Almost everyone has had the hiccups at one time or another. These involuntary contractions of the diaphragm and respiratory muscles that terminate with abrupt closure of the glottis—or “hiccups”—are usually transient and do not herald any serious pathology. Occasionally, hiccups persist, lasting hours, days, or weeks. Hiccups lasting longer than 48 h are termed “persistent” and those lasting longer than a month are termed “intractable.” Persistent or intractable hiccups may be the presenting symptom of serious pathology.

Despite the varied possible etiologies, in the majority of cases no organic causes can be identified and a diagnosis of idiopathic chronic hiccups is made. As expansive as the potential causes is the list of potential cures. Home remedies such as breath holding, a glass of water, and even a scare to evoke a startle reflex have been tried. Pharmacologic interventions are just as varied. Indeed, several agents used to cure hiccups (i.e., midazolam and dexamethasone) have anecdotally been suspected as causative agents. Having exhausted pharmacologic remedies, some have tried more invasive techniques such as acupuncture, glossopharyngeal nerve block, phrenic nerve block, and even general anesthesia.

We treated one patient with the use of the transesophageal atrial pacing probe to alleviate his persistent hiccups after revision of a right hip prosthesis.

The patient was a 76-yr-old man with a history of osteoarthritis and right total hip arthroplasty, who returned to the operating room for revision of a painful loose acetabular implant. Preoperatively, the patient had a lumbar epidural catheter placed in the holding area. He was given midazolam 2 mg intravenously for sedation without complication. He underwent revision of the right hip prosthesis under general anesthesia without incident. The epidural was bolused with bupivacaine 0.25% before emergence. The patient was extubated in the operating room and transported to recovery, where a continuous infusion of 0.0625% bupivacaine and fentanyl 10 μg/ml at a rate of 3.5 ml/h was started. On rounds the next morning, the patient complained of hiccups that had started the evening before and persisted through the night. He denied any other symptoms and rated his pain control as good. Physical exam was unremarkable except for persistent hiccups. Initial pharmacologic interventions included Thorazine 10 mg, twice, Dilantin 200 mg, and lidocaine 100 mg intravenously; all failed to resolve the hiccups. Next, topical lidocaine spray applied to the oropharynx was tried without relief. Finally, after topical anesthesia with Cetacaine spray was achieved, the patient swallowed the 18-French transesophageal atrial pacing probe (Tapscope model 550F; CardioCommand, Tampa, FL). The probe was connected to the pulse generator (Tapsystem model 2A; CardioCommand) and the diaphragm was paced at a rate of 80 bpm with 20 mA output for 15 s. The generator was then turned off and the patient’s hiccups had resolved. The hiccups did not reoccur for the remainder of his hospitalization.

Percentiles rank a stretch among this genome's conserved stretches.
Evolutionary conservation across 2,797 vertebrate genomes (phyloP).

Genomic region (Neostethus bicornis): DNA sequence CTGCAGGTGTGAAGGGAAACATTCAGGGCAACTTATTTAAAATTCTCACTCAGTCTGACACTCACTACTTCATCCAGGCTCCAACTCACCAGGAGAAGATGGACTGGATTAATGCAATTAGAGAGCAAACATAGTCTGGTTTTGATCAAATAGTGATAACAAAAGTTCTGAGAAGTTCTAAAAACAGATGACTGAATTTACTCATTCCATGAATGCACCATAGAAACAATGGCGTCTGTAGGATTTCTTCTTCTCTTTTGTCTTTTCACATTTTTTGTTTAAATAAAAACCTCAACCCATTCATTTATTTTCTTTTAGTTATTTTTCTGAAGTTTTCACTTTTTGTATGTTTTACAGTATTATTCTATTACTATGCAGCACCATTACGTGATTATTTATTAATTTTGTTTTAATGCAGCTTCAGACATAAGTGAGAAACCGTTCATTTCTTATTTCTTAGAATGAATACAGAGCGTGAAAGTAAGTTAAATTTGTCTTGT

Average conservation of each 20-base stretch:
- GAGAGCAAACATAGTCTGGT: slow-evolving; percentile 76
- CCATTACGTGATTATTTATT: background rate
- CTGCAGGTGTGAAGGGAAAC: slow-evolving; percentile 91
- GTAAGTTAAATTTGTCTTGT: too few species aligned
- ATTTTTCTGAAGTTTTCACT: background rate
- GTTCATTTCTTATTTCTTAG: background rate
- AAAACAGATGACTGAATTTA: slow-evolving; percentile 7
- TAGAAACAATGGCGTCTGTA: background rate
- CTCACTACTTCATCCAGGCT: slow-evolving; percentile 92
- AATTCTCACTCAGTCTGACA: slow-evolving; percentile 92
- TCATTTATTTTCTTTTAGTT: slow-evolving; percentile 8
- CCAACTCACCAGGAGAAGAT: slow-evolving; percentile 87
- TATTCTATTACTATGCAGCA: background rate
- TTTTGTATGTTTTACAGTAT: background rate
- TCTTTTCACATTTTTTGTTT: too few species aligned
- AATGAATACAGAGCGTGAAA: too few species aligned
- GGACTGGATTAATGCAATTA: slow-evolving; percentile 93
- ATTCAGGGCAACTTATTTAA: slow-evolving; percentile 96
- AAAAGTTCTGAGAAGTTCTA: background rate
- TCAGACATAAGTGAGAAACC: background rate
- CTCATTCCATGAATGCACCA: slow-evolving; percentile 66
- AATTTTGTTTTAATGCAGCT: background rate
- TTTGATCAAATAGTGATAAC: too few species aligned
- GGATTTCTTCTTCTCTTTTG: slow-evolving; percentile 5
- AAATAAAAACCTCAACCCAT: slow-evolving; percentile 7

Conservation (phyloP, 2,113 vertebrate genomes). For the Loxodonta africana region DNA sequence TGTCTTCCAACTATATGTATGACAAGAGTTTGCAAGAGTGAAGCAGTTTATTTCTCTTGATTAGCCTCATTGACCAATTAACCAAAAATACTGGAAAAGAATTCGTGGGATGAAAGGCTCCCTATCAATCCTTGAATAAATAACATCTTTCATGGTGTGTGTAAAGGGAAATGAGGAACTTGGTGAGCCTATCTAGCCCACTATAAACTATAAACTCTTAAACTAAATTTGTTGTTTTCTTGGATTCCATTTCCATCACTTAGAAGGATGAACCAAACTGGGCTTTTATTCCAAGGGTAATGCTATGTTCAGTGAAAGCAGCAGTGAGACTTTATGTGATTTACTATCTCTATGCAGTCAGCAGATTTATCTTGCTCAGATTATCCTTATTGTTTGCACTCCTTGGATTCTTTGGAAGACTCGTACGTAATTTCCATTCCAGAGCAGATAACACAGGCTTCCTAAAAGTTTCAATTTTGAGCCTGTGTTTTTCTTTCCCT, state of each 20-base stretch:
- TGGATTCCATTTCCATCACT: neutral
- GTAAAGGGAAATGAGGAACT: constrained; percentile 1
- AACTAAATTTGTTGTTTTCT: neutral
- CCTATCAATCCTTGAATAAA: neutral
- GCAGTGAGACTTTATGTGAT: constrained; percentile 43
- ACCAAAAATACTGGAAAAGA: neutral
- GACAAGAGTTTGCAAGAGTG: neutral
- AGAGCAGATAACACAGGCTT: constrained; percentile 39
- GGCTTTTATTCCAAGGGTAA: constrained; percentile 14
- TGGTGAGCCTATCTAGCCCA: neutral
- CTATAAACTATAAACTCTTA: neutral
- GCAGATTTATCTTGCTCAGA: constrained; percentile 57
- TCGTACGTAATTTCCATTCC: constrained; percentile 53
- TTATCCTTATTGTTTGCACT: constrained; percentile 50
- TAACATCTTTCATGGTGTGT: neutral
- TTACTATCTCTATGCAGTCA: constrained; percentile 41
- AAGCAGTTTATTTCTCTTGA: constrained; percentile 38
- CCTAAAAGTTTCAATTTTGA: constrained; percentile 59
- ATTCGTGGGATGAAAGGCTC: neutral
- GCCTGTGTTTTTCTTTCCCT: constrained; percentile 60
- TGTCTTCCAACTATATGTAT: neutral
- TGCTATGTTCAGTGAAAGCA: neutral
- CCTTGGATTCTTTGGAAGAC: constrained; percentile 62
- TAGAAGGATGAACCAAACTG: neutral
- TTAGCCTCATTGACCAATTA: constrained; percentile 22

Our patient had reported persistent hiccups after his original total hip arthroplasty. The hiccups had lasted for more than 1 week. The patient had tried mints, which helped but did not resolve the hiccups. For both procedures, our patient had had an epidural placed for postoperative pain control. In addition, our patient had received midazolam for sedation during epidural placement, another possible cause for the hiccups. However, no other organic cause for the hiccups was identified.

Gastroenterologists have advocated cisapride, omeprazole, and baclofen as the initial treatment for patients with persistent hiccups. However, the results of transesophageal atrial pacing probe pacing the diaphragm produced rapid and complete relief. Treatment parameters of frequency and duration were estimates based on clinical experience and patient comfort. Amplitude and probe position was assessed objectively by successful diaphragmatic pacing as determined by changes in respiratory pattern.

It should be noted, however, that the transesophageal atrial pacing probe is not an entirely benign intervention. Future applications of transesophageal atrial pacing probe placement for diaphragmatic pacing should include standard monitors (blood pressure, electrocardiogram, and pulse oximetry) to insure patient safety. In our case, the transesophageal atrial pacing probe for the resolution of persistent hiccups worked; however, a randomized prospective study is warranted to more fully evaluate the efficacy and safety of this treatment modality.

Special thanks to Jolene Bean-Lijewski, M.D., Ph.D., Associate Professor of Anesthesiology, and Jeff R. Gibson, Jr., M.D., Assistant Professor of Anesthesiology, Scott and White Memorial Hospital, Texas A&M University College of Medicine, Temple, Texas, for their editorial talents in reviewing this letter.

* Scott and White Memorial Hospital, Temple, Texas.